What advice would you give the younger you?

I like commencement addresses. You've seen the Conan O'Brien one at Dartmouth, I guess. And the Will Ferrell one at Harvard was pretty funny. Less riotous, but quite thoughtful, is Arianna Huffington's recent talk at Sarah Lawrence College - some highlights from which are below. Turns out, she's not just Greek, she's a Platonist...Who knew!

What would you say in your speech? What advice would you give your 18-year-old self?

Anyway, here are Arianna's thoughts:

While the media are obsessing over Donald Trump's presidential run or Kim Kardashian's latest boyfriend, your generation is busy creating another world. On this part of the split screen there is an explosion of creativity, innovation, empathy, and compassion. You are the most connected and engaged generation in history. And you are asking the big questions and contemplating the cosmic riddles about why we're here and what life is really about.

In the 1990s I wrote a book called The Fourth Instinct, which explored the instinct that takes us beyond our first three—our impulses for survival, sex, and power—and drives us to expand the boundaries of our caring to include our communities and the world around us. That instinct is just as vital as the other three but we rarely give it the same kind of attention.

Which is unfortunate because these days—and especially since the economic meltdown—the role empathy plays in our lives has only grown more important. In fact, in this time of economic hardship, political instability, and rapid technological change, empathy is the one quality we most need if we're going to survive and flourish in the 21st century.

Just before he died, Jonas Salk defined the transition we're in as moving from Epoch A (based on survival and competition) to Epoch B (based on collaboration and meaning). During this seismic shift in our world, in which values are changing, the most important thing that we are missing is not IQ, but wisdom. That's why I love your school's motto—Wisdom With Understanding. Because nothing matters as much.

Wherever you look in the world, there are brilliant leaders in business, media, and politics making terrible decisions every day. What they're lacking is not intelligence but wisdom. Because leadership, after all, is seeing the icebergs before the Titanic hits them.

In the third century, before even Twitter existed, the philosopher Plotinus described three different sources of knowledge: opinion, science, and illumination. Illumination—or wisdom—is precisely what we most need today. Part of wisdom is recognizing that there is a purpose to our life that may not be immediately obvious as our life unfolds. Things —especially the biggest heartbreaks—often only make sense as we look back, not as we are experiencing them.

I remember, for example, in my 20s, when I fell in love with a man whom I had not met. I fell in love with his writing. His name was Bernard Levin, and he was writing for the London Times. I would literally cut out his columns, underline them, and learn them by heart. When I finally met him, I was petrified and tongue-tied. Nevertheless, he invited me to dinner, and I prepped for the date not by going to the hair dresser but by reading everything he was writing. I read every detail about Northern Ireland. Of course, Northern Ireland never came up on the date… and we ended up being together for seven years. Then I hit 30 and I desperately wanted to have children. He wanted to have cats. So I did something that I was terrified to do: I left the man I deeply loved. And basically everything that's happened in my life—my children, my books, The Huffington Post, the fact that I'm here speaking in front of you today—is because a man wouldn't marry me.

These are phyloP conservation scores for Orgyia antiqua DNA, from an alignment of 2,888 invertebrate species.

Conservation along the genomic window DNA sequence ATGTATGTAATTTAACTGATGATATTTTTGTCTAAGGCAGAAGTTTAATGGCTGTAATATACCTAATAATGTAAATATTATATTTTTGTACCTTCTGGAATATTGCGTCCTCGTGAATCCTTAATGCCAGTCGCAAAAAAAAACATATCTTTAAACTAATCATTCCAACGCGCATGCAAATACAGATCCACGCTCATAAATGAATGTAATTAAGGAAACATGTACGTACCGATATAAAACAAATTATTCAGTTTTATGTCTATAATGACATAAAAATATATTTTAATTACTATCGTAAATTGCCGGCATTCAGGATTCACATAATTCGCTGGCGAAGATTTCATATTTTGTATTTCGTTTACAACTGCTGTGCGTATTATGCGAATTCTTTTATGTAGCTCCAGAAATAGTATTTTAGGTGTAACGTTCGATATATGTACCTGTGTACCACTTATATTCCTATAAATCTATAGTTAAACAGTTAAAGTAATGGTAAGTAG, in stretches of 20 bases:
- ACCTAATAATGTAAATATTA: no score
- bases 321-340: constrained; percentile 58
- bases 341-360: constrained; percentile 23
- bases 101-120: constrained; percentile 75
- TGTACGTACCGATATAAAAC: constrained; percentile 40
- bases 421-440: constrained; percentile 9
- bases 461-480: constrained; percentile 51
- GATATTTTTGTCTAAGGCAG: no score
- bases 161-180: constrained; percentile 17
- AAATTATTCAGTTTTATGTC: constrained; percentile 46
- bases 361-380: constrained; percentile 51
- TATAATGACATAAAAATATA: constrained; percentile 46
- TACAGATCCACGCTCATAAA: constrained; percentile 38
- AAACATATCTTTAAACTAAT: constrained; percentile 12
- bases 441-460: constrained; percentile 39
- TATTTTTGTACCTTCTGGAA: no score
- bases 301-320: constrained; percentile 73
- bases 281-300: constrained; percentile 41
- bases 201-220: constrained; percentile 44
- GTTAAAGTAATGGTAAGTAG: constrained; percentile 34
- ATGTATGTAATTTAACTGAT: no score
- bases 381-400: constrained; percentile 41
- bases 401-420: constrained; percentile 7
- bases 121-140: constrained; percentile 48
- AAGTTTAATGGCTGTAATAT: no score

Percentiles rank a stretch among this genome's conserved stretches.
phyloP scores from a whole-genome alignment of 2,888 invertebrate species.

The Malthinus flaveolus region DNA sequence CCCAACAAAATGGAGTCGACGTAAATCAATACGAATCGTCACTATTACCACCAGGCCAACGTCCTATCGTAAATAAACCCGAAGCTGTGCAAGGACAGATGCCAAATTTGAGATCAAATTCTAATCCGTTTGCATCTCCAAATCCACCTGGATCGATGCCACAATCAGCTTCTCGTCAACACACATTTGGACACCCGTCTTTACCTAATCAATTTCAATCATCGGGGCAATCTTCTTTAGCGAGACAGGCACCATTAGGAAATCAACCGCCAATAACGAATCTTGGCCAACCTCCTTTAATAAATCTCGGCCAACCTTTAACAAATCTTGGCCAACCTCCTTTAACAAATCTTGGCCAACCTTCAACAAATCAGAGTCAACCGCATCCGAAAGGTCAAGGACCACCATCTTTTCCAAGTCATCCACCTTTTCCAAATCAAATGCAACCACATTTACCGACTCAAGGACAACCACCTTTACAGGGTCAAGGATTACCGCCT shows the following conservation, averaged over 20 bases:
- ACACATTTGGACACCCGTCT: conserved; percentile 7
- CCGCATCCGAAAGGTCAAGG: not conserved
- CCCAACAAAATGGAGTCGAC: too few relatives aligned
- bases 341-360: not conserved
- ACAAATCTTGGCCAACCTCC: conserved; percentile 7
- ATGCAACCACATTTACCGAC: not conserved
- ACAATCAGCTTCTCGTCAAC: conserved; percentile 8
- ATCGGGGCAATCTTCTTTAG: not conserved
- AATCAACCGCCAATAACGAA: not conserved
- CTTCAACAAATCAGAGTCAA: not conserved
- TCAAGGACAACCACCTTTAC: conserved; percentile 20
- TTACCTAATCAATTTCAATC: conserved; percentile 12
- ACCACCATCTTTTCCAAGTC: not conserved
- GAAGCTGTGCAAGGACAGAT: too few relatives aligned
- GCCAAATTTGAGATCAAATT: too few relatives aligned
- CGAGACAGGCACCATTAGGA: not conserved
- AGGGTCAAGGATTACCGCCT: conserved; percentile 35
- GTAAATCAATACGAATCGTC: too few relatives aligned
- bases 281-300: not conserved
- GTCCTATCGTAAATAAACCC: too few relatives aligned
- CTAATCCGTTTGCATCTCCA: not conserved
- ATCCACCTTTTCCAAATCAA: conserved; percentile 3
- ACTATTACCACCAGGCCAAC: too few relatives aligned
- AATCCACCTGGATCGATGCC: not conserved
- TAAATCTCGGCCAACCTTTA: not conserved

Remember that, okay? In life, the things that go wrong are often the very things that lead to other things going right. Or as Max Teicher, who is graduating today, put it to me last night: he was bumped from an art class he really wanted to be in because there were already too many kids enrolled, but because of that he ended up in a philosophy class he really loved. So, to quote Max, “by getting unlucky, I actually got lucky. ”

A key component of Wisdom is Fearlessness, which is not the absence of fear, but rather not letting our fears get in the way. I remember one of the low points in my life, when my second book was rejected by 37 publishers. By about rejection 25, you would have thought I might have said, “hey, you know, there's something wrong here. Maybe I should be looking at a different career. ”

Instead, I remember running out of money and walking, depressed, down St. James Street in London and seeing a Barclays Bank. I walked in and, armed with nothing but a lot of chutzpah, I asked to speak to the manager and asked him for a loan. Even though I didn't have any assets, the banker—whose name was Ian Bell—gave me a loan. It changed my life, because it meant I could keep things together for another 13 rejections.

And then I got an acceptance. In fairytales there are helpful animals that come out of nowhere to help the hero or heroine through a dark and difficult time, often helping them find a way out of the forest. Well, in life too, there are helpful animals disguised as human beings—like Ian Bell, to whom I still send a Christmas card every year. So, very often, the difference between success and failure is perseverance. It's how long can we keep going until success happens. It's getting up one more time than we fall down.